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Birds of paradise
Lesser Bird of Paradise.jpg
Adult male Lesser bird-of-paradise,
Paradisaea minor
Scientific classification

The birds of paradise are songbirds of the family Paradisaeidae. They live in eastern Indonesia, Maluku, Papua New Guinea, Torres Strait Islands, and eastern Australia. Best known are the members of the genus Paradisaea, including the type species, the greater bird-of-paradise, Paradisaea apoda.

They live in tropical forests like rainforests, swamps and moss forest and build their nests from soft materials, such as leaves, ferns, and vine monsters, typically placed in a tree fork.[1]

They are best known for the remarkable plumage and behaviour of the males. They are an extreme example of how sexual selection works.[2] Females choose males who they instinctively see are fine specimens of their species. The colours of the plumage, the construction of the nest, the song and the mating dance all play a part. In some species the pairing is monogamous, and in others the males are polygamous. If they are monogamous, the males look much like the females. If they are polygamous, the males are very much flashier than the females. In both cases, it is the female who makes the choice of partner.

Hunting for plumes and habitat destruction have reduced some species to endangered status. Habitat destruction due to deforestation is now the main threat.[3]

What they look like[change | change source]

Birds of paradise range in size from the King Bird of Paradise at 3 grams (1.8 oz) and 15 cm (6 in) to the Black Sicklebill at 110 cm (43 in) and the Curl-crested Manucode at 430 grams (15.2 oz).

Birds of paradise have bodies that look like a crow. They have stout or long bills and strong feet, with around two-thirds of the species being strongly sexually dimorphic.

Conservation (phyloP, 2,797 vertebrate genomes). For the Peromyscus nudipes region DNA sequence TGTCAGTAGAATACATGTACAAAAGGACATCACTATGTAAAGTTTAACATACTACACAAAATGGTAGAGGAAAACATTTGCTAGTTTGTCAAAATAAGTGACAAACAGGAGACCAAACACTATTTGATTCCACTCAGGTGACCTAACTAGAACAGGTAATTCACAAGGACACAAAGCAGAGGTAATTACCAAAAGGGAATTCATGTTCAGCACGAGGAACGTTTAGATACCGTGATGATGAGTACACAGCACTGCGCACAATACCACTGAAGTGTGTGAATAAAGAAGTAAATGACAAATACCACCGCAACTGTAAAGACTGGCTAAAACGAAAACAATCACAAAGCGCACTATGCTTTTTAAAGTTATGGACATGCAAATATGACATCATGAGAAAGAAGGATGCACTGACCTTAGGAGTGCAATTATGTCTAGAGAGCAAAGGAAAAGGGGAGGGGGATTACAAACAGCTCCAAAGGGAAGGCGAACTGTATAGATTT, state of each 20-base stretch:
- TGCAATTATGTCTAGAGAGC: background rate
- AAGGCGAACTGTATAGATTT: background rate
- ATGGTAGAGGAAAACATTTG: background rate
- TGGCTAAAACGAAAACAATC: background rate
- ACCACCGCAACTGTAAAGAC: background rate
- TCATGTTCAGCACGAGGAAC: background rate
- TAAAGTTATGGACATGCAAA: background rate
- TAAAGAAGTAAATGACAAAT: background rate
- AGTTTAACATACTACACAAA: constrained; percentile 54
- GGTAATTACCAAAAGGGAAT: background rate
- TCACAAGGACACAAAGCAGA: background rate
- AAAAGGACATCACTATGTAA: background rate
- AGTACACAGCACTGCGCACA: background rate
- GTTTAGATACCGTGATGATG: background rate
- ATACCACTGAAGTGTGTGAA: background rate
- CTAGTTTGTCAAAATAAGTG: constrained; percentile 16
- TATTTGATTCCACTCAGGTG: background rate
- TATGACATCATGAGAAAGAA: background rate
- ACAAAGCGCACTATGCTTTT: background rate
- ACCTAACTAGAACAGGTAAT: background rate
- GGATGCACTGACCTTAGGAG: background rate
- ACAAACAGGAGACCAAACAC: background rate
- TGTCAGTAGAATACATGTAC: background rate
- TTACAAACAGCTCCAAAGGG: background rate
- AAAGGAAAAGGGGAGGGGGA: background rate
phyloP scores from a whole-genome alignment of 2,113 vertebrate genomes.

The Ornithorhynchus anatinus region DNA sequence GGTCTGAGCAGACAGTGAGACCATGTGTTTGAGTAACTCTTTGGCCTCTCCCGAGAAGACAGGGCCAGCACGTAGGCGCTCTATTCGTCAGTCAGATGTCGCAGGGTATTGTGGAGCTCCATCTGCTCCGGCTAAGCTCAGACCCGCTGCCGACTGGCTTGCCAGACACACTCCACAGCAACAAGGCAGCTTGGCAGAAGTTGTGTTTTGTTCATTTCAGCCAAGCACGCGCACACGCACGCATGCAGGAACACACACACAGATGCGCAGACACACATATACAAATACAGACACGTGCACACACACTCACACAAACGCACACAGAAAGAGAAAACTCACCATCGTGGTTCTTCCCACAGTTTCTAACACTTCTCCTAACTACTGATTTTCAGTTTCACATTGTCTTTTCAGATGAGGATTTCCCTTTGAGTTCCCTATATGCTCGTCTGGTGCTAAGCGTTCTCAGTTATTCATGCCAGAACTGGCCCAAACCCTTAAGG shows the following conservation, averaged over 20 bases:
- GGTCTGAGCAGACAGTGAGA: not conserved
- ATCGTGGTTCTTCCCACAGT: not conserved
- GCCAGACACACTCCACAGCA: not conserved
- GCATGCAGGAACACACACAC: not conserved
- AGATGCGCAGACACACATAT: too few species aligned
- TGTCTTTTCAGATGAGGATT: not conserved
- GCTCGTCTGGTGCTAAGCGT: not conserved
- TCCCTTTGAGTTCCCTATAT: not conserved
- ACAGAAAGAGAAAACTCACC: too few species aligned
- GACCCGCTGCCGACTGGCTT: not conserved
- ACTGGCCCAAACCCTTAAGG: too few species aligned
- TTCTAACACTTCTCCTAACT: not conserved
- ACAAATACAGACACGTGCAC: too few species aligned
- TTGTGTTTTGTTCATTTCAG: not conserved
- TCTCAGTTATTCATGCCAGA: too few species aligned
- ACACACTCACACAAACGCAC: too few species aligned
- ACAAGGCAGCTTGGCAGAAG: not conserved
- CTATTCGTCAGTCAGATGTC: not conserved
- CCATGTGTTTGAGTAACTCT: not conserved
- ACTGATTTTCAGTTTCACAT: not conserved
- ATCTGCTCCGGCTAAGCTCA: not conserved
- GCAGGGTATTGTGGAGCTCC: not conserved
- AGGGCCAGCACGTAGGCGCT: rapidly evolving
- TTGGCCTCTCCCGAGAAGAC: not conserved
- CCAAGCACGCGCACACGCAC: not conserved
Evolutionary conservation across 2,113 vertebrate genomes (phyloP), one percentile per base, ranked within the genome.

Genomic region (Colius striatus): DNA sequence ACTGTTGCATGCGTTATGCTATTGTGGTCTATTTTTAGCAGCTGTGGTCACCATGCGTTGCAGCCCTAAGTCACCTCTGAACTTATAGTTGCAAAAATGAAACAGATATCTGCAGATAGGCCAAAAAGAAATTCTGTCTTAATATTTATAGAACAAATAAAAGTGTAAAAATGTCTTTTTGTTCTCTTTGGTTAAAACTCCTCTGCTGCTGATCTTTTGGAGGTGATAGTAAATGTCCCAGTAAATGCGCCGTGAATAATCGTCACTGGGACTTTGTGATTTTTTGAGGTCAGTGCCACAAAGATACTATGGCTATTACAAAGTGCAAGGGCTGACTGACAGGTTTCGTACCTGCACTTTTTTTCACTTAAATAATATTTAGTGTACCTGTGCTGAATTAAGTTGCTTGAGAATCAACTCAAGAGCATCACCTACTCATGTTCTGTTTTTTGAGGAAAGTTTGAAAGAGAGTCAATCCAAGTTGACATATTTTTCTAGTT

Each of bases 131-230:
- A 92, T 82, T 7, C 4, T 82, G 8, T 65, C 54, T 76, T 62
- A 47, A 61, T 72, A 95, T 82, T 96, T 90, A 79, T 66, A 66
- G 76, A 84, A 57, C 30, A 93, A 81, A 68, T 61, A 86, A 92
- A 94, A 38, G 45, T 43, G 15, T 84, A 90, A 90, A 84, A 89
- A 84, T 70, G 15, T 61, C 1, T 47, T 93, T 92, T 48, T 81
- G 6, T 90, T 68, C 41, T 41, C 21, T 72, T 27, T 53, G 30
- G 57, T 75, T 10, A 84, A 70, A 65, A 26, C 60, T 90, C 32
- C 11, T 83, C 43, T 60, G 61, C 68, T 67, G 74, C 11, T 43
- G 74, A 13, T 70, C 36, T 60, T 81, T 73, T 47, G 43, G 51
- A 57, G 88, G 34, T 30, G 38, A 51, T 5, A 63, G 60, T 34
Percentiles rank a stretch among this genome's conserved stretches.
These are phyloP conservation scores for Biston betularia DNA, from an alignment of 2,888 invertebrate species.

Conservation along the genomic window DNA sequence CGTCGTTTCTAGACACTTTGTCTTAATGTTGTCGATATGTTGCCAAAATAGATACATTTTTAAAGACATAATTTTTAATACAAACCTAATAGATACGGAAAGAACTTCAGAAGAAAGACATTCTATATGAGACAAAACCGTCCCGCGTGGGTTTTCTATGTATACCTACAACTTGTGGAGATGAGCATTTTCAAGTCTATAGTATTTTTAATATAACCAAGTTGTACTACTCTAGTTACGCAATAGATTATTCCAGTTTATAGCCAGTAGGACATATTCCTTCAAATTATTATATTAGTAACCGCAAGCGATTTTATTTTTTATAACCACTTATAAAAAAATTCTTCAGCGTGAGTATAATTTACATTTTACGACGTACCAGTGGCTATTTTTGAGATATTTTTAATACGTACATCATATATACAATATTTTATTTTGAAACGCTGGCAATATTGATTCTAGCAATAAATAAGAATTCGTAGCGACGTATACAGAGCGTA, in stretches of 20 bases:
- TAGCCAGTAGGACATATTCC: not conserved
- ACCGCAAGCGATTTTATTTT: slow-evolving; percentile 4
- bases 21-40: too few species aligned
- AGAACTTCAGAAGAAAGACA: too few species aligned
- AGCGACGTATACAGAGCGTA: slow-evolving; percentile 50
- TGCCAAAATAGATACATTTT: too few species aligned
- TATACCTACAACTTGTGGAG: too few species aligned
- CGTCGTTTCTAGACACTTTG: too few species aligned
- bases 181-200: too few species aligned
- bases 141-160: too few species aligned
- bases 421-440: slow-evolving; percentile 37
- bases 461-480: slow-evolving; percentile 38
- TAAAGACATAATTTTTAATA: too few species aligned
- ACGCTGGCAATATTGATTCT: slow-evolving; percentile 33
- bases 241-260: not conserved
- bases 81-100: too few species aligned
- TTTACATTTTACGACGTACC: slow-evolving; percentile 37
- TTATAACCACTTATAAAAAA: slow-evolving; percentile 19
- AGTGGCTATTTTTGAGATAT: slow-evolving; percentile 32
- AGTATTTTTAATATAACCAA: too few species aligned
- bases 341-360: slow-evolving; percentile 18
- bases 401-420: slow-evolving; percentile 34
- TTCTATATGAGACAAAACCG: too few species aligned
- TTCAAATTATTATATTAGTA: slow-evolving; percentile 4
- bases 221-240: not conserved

What they eat[change | change source]

In most species, the diet is mostly fruit, but riflebirds and sicklebills also prefer insects and other arthropods.[1]

Species of Birds-of-paradise[change | change source]

Genus Lycocorax

Genus Manucodia

Genus Paradigalla

Genus Astrapia

Genus Parotia

Genus Pteridophora

Genus Lophorina

Genus Ptiloris

Genus Epimachus

Genus Cicinnurus

Genus Semioptera

Genus Seleucidis

Genus Paradisaea

Greater "melampitta"

Formerly placed here

References[change | change source]

  1. 1.0 1.1 Frith, Clifford B. (1991). Forshaw, Joseph (ed.). Encyclopaedia of Animals: Birds. London: Merehurst Press. pp. 228–231. ISBN 1-85391-186-0.
  2. Irested, Martin et al 2009. An unexpectedly long history of sexual selection in birds-of-paradise. Evolutionary Biology 9 (235): 235. [1]
  3. Firth, Clifford B. & Dawn W. 2009. Family Paradisaeidae (Birds-of-paradise). In del Hoyo, Josep et al (eds). Handbook of the Birds of the World. Volume 14, Bush-shrikes to Old World Sparrows. Barcelona: Lynx Edicions. pp. 404–459. ISBN 978-84-96553-50-7

Other websites[change | change source]